Well-Being//

Why the Word ‘Should’ is So Dangerous

The six-letter word can wield an enormous amount of power—if we let it.


Imagine there was a word, an image, an object or a person that just sucked the power and life right out of you. You’d stay away I hope! What if I told you there is and that it’s so subtle you’re likely not even aware? We give away our power to the word “should”.

I talk a lot about power. It’s worth noting that I’m always referring to authentic power, that is, connecting with our truest, most authentic self and standing in that truth. External power, or the type of power that is exerted over another is antiquated and obsolete. Much of the world just doesn’t know it yet. 😉

I also like to speak about mind and body. Our minds are beautiful, amazing things that can think and rationalize and logically examine a situation from all angles. They are so powerful, they can often see multiple sides to the same issue and therefore “confuse” us with contradictory thought processes. Our body, on the other hand, connects to that deeper wisdom, our gut feelings, and knows what’s right for us, even though what’s “right” may be different for each person.

Back to that dreadful word, ”should”. Let’s take a look at how this plays out in our lives. I should go to this function (though I’d rather spend the night with my family). I should return this phone call (though I don’t wish to talk to him). I should volunteer for this project or it won’t get done (though I have no interest). I should spend time with this person (though it drains me) because I don’t want her to feel bad. I should apply for a promotion (though I don’t want it). I should pick up extra hours at work (though I need more time for myself). I should stay quiet to avoid conflict (though I’m feeling angry or hurt). I should help my friend move (though I really need a day off).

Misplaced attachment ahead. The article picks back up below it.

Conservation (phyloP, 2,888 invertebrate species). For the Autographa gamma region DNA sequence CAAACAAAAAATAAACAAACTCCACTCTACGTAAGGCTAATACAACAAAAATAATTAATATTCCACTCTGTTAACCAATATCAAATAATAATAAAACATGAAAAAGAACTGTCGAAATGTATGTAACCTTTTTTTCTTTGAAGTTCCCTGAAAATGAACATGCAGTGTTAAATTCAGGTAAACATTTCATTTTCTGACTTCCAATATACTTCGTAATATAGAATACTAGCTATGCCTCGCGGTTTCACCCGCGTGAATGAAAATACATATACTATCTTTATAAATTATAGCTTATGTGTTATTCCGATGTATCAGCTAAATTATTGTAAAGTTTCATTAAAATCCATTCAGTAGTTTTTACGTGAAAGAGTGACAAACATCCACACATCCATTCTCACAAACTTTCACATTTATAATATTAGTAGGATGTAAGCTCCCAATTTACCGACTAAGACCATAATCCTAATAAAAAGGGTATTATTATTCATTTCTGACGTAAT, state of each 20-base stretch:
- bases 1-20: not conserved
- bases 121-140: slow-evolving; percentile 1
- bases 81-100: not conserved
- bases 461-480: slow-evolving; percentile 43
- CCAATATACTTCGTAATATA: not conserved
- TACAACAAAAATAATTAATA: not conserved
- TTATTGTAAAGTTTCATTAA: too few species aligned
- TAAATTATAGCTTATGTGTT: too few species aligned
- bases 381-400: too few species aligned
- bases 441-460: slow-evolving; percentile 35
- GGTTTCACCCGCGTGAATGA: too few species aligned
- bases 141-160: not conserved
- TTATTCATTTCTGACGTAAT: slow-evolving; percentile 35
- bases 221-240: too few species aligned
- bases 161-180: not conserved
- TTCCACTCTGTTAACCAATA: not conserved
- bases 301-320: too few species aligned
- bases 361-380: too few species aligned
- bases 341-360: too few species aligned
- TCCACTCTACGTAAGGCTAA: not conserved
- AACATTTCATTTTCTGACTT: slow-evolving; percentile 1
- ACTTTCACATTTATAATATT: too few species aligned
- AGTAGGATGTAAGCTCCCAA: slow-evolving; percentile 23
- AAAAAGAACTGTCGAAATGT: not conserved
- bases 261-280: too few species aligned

In each case the “should” is generated by the mind in its rational wisdom. The underlying feelings are held by the body. How often do we ignore or completely dismiss them and do what we “should”? Each time we do that, we tell our Self that we’re not important (or at least not as important as the thing we “should” do). Each time we disconnect a little more from our authentic Self. We give away our authentic power.

People mistakenly think that choosing your Self is being selfish. I disagree. I believe that connecting to Self and then consciously choosing your feelings or actions brings your truest, most connected Self into connection with others and is the biggest gift we have to give. It’s like the oxygen mask on the airplane speech. Put yours on first so you can better help others. Acknowledge your own wants, needs, and desires hidden behind each “should”. Better yet, see the “should” as a red flag that you’re abandoning yourself and look deeper. You’re worth it.

Originally published at medium.com

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People look for retreats for themselves, in the country, by the coast, or in the hills . . . There is nowhere that a person can find a more peaceful and trouble-free retreat than in his own mind. . . . So constantly give yourself this retreat, and renew yourself.

- MARCUS AURELIUS

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